XX Restat locus huic disputationi vel maxime necessarius, de amicitia, quam si voluptas summum sit bonum affirmatis nullam omnino fore; de qua Epicurus quidem ita dicit, omnium rerum quas ad beate vivendum sapientia comparaverit nihil esse maius amicitia, nihil uberius, nihil iucundius. Nec vero hoc oratione solum sed multo magis vita et factis et moribus comprobavit. Quod quam magnum sit fictae veterum fabulae declarant, in quibus tam multis tamque variis, ab ultima antiquitate repetitis, tria vix amicorum paria reperiuntur, ut ad Orestem pervenias profectus a Theseo. At vero Epicurus una in domo, et ea quidem angusta, quam magnos quantaque amoris conspiratione consentientes tenuit amicorum greges! quod fit etiam nunc ab Epicureis.

Herodotus 5.24.2

“An intelligent and well-disposed friend is the finest of all possessions.”

κτημάτων πάντων ἐστὶ τιμιώτατον ἀνὴρ φίλος συνετός τε καὶ εὔνοος

Your Ignorance of My Suffering

Libanius, Letters 155

“You don’t know, dear Heortius, the number or the severity of the sicknesses which are assailing me nor how long this has plagued me. For you would not disregard sympathy and criticize me if you did. But ignorance is harmful to human beings everywhere and it has force you to accuse instead of console. I will not call you out for not knowing about my suffering.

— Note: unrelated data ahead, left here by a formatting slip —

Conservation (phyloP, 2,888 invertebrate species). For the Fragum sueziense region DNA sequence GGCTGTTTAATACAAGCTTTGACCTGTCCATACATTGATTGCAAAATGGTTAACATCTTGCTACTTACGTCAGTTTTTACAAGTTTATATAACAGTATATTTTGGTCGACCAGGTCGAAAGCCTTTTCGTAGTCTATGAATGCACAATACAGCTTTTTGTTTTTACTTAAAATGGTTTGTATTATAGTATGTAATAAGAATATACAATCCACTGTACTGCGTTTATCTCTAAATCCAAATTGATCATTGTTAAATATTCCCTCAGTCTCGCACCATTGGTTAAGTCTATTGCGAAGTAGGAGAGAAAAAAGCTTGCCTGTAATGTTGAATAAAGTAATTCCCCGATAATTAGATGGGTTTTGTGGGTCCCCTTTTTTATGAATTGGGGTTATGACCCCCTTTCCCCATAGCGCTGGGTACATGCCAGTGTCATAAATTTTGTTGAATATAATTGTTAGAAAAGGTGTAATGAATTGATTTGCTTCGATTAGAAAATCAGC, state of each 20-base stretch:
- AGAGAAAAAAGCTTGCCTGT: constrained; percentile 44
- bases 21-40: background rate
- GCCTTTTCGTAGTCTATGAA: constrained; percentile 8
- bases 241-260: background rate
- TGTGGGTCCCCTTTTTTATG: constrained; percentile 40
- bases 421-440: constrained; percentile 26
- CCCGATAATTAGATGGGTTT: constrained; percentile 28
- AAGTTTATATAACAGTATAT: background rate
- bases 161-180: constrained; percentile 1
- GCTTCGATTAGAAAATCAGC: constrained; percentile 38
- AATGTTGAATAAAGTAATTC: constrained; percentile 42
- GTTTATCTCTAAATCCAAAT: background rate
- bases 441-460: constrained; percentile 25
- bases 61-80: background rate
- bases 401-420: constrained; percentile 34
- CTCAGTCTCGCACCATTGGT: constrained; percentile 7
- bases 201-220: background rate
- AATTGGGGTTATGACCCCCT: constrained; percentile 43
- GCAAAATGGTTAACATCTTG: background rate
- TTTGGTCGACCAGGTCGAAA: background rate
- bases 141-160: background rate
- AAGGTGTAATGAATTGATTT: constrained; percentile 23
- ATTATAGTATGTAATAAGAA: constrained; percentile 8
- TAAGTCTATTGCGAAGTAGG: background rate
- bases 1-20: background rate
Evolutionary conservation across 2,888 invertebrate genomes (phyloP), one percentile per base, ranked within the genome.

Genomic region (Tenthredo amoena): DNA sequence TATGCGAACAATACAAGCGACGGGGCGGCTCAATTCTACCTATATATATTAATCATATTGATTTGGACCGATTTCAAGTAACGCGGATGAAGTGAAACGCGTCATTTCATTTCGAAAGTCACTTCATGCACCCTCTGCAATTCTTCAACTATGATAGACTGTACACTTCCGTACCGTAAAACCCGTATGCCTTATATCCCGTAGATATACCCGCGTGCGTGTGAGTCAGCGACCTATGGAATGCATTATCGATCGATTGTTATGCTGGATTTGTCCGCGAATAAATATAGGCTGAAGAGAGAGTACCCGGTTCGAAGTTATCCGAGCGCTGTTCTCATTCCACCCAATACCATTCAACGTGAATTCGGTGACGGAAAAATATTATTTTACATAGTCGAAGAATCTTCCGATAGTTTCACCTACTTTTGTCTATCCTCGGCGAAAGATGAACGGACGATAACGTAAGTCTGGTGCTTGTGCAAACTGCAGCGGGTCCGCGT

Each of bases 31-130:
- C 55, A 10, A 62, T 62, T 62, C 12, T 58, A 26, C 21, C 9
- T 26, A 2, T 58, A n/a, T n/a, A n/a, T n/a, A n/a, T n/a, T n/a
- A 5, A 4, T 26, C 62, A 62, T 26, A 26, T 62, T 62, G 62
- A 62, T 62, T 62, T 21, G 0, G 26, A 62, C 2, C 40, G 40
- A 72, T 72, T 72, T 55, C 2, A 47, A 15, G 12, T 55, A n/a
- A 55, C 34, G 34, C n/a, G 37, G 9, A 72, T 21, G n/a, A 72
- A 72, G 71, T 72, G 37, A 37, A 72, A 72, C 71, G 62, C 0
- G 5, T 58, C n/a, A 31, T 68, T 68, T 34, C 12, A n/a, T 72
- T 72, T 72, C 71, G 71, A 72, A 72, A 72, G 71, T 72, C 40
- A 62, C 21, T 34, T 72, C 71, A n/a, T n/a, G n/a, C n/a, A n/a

But someone of those who easily criticize you might still say that you were ignorant because you failed to inquire and that you did not inquire because of antipathy, and by attracting a suspicion of arrogance to yourself you risk greater accusations. But I will not do this because I don’t think it is right to ruin a strong friendship through nonsense. But whenever something like this happens, once I search around or a likely cause for events, I make a defense to myself on others’ behalf.”

1. Οὐκ οἶσθα, ὦ φίλε Ἐόρτιε, τῶν προσβαλόντων μοι νοσημάτων οὔτε τὸ πλῆθος οὔτε τὸ μέγεθος οὔτ᾿ ἐφ᾿ ὅσον προῆλθε τοῦ χρόνου. οὐ γὰρ ἄν ποτε ὑπερβὰς τὸ συναλγεῖν ἐμέμφου. νῦν δὲ ἡ ἄγνοια πανταχοῦ τοῖς ἀνθρώποις βλαβερὸν καὶ δὴ καὶ σὲ κατηγορεῖν ἐπῆρεν ἀντὶ τοῦ παραμυθεῖσθαι. ἐγὼ δέ σοι οὐκ ἐγκαλῶ τὸ τὰς δυσκολίας ἡμῶν ἀγνοεῖν.